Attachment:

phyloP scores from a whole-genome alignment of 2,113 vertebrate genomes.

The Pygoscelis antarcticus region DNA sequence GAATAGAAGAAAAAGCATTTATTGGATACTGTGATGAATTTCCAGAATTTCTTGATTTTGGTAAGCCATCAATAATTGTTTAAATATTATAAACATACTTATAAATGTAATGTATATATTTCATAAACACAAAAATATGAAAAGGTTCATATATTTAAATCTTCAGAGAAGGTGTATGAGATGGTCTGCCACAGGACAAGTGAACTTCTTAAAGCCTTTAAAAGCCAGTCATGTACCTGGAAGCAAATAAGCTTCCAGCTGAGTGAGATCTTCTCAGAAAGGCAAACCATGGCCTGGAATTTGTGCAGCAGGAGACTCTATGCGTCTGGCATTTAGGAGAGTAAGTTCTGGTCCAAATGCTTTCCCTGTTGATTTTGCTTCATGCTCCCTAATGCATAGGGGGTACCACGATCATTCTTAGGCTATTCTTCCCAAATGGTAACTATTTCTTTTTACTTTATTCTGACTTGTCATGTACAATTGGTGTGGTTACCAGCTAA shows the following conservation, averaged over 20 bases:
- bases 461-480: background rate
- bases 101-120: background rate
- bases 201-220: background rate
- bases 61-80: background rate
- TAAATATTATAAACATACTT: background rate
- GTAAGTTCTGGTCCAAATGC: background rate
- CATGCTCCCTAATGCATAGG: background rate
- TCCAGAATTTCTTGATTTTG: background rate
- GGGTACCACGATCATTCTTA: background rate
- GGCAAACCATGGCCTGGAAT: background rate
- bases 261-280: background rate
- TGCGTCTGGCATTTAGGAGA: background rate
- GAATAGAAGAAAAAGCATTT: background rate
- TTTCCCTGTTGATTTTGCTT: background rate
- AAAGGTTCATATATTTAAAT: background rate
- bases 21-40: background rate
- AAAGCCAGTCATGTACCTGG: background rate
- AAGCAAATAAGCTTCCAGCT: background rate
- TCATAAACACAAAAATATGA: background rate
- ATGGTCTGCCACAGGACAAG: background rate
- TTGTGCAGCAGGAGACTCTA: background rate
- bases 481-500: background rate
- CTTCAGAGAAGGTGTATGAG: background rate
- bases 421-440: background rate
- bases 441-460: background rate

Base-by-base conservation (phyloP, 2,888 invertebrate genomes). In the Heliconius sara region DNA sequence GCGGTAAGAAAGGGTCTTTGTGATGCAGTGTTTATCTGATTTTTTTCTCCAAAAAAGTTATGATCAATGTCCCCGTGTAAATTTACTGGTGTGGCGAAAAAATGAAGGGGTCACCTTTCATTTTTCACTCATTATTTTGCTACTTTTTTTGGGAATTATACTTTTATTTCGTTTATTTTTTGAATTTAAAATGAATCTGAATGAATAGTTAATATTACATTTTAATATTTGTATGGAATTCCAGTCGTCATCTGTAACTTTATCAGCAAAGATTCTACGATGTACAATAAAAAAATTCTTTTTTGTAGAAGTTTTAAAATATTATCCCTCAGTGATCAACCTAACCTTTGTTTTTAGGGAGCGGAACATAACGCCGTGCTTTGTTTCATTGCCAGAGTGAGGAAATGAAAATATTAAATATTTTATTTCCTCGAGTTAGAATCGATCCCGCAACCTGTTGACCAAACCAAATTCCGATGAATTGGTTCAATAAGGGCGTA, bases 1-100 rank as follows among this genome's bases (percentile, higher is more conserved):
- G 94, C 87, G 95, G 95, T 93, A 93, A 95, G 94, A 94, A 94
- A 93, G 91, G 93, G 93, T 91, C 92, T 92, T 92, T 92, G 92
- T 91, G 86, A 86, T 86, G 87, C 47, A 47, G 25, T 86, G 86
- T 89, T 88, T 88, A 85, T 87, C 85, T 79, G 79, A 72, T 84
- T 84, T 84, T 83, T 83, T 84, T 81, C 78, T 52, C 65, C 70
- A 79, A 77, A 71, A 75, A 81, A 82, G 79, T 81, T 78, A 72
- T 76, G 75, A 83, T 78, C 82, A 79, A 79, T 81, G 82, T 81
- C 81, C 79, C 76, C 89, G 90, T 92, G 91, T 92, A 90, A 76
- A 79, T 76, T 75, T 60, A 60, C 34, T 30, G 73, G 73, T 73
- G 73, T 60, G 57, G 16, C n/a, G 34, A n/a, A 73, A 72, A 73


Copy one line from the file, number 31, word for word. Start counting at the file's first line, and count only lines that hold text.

- T 91, G 86, A 86, T 86, G 87, C 47, A 47, G 25, T 86, G 86